Was There a Nuclear Revolution? Strategy, Grand Strategy, and the Ultimate Weapon
Editor’s Note: This is the eighth installment of “The Brush Pass,” a column by Joshua Rovner (@joshrovner1) on intelligence, strategy, and statecraft.
In 1946, the dean of American strategy argued that nuclear weapons were too powerful to use. Vastly more lethal than all previous arms, the grotesque scale of nuclear destruction overwhelmed any conceivable policy goal. The danger of escalation also meant that even conventional war could lead to calamity. The upshot was that U.S. leaders had to fundamentally rethink the relationship between force and politics. “Thus far the chief purpose of our military establishment has been to win wars,” Bernard Brodie concluded in 1946. “From now on its chief purpose must be to avert them.”
In 1955, the president of the United States argued the opposite. At the height of a crisis with China over disputed offshore islands, Dwight Eisenhower suggested that nuclear weapons could be used “like a bullet or anything else.” Human beings had always invented new and more lethal weapons, and states had always figured out ways of using them. Nuclear weapons were no different. In fact, incorporating nuclear operations into warfighting doctrine was necessary for deterrence as well: No one would fear nuclear weapons if America was unwilling to use them.
The Brodie-Eisenhower debate never ended. Brodie’s intellectual descendants developed his key insight about the nuclear revolution, explaining why and how nuclear weapons altered traditional ideas of strategy and statecraft. They also urged policymakers to disabuse themselves of the idea that nuclear war was winnable in any meaningful sense. To Brodie’s followers, the fantasy of nuclear victory would lead to atrocious waste at best, and a terrible tragedy at worst. The theory of the nuclear revolution influenced scholarship on issues ranging from deterrence and the offense-defense balance to crisis stability and the problem of misperception.
But U.S. leaders never embraced the revolution. New scholarship on the Cold War reveals that their behavior rarely lived up to the theory’s predictions. Instead of viewing nuclear weapons solely as tools of deterrence, leaders invested in technologies to reduce the expected cost of war. More accurate warheads might be able to target enemy forces without threatening enemy cities. Better intelligence and surveillance might allow the United States to take out enemy nuclear forces at the outset of any war. And as warfighting became possible, deterrent threats would become more credible, improving everyone’s security.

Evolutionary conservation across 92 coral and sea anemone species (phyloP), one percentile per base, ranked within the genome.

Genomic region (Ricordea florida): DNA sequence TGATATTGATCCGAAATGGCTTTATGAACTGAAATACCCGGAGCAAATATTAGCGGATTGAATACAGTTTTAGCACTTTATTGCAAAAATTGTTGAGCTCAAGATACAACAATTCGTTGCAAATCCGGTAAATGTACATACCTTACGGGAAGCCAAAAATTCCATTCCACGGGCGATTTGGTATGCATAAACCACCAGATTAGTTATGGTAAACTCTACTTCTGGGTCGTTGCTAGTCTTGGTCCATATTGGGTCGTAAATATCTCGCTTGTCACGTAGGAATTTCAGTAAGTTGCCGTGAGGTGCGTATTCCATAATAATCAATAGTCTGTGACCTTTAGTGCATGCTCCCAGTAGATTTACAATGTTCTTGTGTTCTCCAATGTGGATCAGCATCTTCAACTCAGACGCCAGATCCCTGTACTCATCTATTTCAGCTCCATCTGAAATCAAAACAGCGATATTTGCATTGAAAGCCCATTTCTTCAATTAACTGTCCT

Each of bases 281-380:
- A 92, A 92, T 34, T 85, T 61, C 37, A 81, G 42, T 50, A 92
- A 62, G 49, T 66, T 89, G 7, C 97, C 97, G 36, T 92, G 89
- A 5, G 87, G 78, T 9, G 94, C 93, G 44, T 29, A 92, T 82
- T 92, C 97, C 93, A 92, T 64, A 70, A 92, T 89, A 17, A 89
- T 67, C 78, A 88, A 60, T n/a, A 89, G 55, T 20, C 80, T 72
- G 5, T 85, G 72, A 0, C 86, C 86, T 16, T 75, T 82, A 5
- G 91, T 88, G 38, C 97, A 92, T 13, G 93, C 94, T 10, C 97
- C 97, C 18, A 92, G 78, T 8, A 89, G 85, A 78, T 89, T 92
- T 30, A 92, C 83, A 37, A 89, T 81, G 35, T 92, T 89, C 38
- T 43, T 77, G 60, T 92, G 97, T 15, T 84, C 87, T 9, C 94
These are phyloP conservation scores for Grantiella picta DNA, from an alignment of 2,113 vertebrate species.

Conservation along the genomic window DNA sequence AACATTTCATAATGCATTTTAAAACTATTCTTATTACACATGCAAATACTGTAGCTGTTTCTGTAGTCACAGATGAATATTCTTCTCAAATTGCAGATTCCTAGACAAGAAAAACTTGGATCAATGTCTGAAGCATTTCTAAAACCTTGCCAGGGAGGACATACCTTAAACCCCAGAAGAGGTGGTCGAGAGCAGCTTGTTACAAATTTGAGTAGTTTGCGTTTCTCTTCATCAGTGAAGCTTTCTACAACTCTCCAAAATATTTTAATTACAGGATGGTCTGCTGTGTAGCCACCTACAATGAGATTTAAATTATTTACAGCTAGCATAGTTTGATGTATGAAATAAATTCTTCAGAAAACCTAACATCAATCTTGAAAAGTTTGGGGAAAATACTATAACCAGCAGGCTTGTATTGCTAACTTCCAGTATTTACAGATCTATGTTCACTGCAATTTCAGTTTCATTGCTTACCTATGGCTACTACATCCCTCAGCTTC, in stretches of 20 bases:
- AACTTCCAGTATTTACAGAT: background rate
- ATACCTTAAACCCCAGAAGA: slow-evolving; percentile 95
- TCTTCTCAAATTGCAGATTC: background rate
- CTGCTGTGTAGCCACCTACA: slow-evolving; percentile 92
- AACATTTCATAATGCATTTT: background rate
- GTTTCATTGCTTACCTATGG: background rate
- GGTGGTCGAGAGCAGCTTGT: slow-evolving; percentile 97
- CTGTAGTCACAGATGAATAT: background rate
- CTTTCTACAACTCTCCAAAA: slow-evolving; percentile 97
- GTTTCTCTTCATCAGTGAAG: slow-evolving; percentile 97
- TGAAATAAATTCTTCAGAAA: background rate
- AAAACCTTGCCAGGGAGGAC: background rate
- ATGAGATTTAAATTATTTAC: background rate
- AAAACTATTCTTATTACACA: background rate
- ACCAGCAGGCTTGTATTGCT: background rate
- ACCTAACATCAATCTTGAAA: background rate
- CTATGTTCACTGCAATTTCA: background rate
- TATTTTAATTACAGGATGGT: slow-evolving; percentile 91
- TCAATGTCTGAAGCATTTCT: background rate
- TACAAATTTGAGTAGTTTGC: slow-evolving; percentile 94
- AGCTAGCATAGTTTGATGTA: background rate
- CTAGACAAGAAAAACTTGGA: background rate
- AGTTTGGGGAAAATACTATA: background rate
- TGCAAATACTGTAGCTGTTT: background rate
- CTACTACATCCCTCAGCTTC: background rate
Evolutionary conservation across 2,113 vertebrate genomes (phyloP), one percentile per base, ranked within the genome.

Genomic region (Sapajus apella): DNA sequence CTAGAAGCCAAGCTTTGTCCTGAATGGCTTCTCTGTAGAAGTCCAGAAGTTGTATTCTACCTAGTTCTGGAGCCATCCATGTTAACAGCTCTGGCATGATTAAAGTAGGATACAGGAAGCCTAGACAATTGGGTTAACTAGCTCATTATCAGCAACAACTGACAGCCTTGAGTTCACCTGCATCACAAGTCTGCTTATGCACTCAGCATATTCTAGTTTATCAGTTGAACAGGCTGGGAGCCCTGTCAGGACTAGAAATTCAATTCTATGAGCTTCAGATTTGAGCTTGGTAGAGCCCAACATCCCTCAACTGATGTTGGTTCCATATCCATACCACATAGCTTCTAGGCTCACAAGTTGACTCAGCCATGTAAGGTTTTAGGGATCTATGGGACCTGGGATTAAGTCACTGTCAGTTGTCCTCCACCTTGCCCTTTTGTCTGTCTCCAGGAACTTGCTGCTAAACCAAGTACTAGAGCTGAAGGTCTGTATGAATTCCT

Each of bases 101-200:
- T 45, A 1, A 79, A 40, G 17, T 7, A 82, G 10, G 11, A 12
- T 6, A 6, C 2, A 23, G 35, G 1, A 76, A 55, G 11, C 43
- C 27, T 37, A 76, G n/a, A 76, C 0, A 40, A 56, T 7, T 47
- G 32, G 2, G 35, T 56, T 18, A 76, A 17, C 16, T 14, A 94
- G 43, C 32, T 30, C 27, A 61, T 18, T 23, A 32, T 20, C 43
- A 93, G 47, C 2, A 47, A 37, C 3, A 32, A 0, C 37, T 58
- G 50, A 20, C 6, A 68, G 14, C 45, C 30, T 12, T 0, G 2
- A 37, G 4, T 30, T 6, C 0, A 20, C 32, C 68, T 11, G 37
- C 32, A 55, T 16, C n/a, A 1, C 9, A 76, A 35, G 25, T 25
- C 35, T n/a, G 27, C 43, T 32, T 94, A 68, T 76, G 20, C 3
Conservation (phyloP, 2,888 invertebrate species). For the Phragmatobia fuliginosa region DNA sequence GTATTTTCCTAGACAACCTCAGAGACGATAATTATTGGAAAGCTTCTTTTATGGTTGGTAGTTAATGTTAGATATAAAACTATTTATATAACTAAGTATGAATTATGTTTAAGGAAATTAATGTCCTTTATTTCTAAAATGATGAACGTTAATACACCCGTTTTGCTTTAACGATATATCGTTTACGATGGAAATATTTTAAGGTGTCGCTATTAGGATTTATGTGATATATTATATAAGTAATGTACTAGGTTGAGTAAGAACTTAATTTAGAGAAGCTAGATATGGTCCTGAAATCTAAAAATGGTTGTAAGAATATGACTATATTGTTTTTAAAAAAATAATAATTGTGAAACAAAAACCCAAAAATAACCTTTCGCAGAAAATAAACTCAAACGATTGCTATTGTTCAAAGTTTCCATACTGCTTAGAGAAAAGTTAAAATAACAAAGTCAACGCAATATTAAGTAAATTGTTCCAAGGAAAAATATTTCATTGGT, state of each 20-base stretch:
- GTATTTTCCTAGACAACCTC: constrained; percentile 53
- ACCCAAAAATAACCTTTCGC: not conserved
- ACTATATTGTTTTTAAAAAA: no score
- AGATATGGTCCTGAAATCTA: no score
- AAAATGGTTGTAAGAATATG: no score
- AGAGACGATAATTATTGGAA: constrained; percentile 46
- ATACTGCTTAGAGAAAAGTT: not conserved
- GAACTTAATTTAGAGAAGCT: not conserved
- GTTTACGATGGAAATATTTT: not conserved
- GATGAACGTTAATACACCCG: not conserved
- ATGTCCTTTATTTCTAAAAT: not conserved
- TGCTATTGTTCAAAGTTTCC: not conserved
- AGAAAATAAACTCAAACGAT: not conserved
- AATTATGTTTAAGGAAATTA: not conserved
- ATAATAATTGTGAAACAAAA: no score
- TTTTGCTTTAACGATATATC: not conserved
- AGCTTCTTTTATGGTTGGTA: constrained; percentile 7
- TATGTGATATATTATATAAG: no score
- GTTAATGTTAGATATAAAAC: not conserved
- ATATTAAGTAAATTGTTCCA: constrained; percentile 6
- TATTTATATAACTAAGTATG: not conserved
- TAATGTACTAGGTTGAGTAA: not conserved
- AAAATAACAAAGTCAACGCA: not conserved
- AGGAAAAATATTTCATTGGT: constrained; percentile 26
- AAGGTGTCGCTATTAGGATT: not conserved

The theory of nuclear revolution also failed to explain leaders’ fear of proliferation. If nuclear weapons were great for deterrence but lousy for battle, then Washington should have been sanguine as new countries went nuclear. It might even have been optimistic, since proliferation would, under the theory, lead countries to become cautious. Instead, U.S. leaders worried that the spread of nuclear weapons would spin out of control, and they spent decades trying to prevent it.
The dispute over the nuclear revolution thesis has returned with a vengeance in today’s debate over the U.S. arsenal. The Trump administration’s Nuclear Posture Review advocates for low-yield warheads so that the United States can control escalation during war. This, the document suggests, will deter enemies from fighting in the first place. Critics accuse the administration of indulging in fantasies about its ability to manage enemy behavior in the midst of a shooting war. The targets of a U.S. attack would not be able to discriminate between low-yield and high-yield weapons, and they would have strong incentives to assume the worst. Supporters of the review argue that these concerns are overblown, and that the United States has successfully incorporated limited nuclear options in the past.